COVID-19 Transportation Update: Shrinking Air Cargo Capacity, Concerns About Driver Capacity, and More

DeAnna Swinton
Published on March 25, 2020

Earlier today, through our industry involvement, we received several updates as it relates to the movement of freight during the COVID-19 crisis. Below are a few items we think may be of most interest to you.

Grounded Flights are Impacting Air Cargo Capacity

Due to the reduction in international flights, the volume of trans-Atlantic air freight is expected to be down by approximately 25 fully-loaded Boeing 777’s per day.

The Transportation Security Administration (TSA) reported, as of this week, the number of passenger screenings are 83% lower than the same time last year. Domestic air carriers are preparing for a shutdown, or near-shutdown, due to demand and difficulty filling crews. Case in point: a large airline reported that 95% of their international flights are grounded. This will impact the movement of freight, as about 60% of Atlantic air cargo is transported by passenger planes.

Updated on 3/26/20: Airlines have begun shifting their efforts to meet air cargo demand. For the most up-to-date information, visit the International Air Transport Association's website.

Concerns Rise Around U.S. Driver Capacity as China’s Production Ramps Up

China is at about 85% production capacity, and ramping up. Crossing the Pacific by ship is approximately a 14-day journey, so drivers who are looking to move freight in Southern California will need to wait another two weeks (plus the typical 30-day turnaround time for receivables to be collected). With over 80% of drivers serving the ports being owner-operators, concern is mounting that they are not capitalized enough to last the 45 days, which could cause a significant shortage at the ports. We expect that when freight begins flooding in from China, freight and pricing will have a “peak season” feel. Those of us who pay carriers and need capacity should ensure we don’t stretch out payment terms for truckers in this hour of need. In fact, speeding up payment now — at least temporarily — will ensure they’re there when we need them to be, and may save us blown transportation budgets when freight begins moving again. Otherwise, we risk a return to the 2018 freight rate environment.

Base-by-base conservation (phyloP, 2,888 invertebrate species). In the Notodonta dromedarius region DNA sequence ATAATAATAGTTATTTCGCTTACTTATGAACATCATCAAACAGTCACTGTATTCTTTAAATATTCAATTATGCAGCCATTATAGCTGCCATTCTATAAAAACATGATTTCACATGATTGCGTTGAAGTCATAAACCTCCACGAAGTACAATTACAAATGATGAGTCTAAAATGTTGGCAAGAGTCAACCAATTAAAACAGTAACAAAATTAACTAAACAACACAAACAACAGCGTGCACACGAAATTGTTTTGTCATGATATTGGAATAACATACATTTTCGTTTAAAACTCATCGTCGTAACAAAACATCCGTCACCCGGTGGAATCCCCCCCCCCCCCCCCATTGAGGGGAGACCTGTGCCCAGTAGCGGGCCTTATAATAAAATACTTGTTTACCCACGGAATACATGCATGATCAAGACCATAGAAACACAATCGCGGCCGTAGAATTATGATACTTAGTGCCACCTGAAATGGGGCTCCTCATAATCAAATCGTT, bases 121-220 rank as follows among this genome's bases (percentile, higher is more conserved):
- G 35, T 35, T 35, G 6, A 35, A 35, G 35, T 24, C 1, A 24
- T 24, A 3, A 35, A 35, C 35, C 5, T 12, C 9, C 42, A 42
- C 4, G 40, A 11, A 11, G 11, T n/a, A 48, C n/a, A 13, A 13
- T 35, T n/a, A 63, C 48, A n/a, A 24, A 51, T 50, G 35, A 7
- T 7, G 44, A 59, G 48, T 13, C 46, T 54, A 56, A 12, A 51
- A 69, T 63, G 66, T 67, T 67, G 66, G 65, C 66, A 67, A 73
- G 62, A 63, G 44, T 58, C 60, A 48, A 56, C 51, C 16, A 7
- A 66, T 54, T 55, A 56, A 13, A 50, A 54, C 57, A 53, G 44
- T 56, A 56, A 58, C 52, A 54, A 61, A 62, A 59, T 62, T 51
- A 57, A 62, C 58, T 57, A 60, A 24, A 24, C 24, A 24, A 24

A Few Quick Facts on Trucking Today

  • Current truck pricing is above 2019 rates recently, primarily due to the grocery replenishment push.
  • U.S./Canada and U.S./Mexico cross-border trucking is moving at faster-than-normal speeds due to the shutdown of passenger traffic.
  • A large truckload carrier has indicated that its drivers interact with 1.8 people per day, placing themselves at risk. Drivers continue to drive and support the nation’s efforts.

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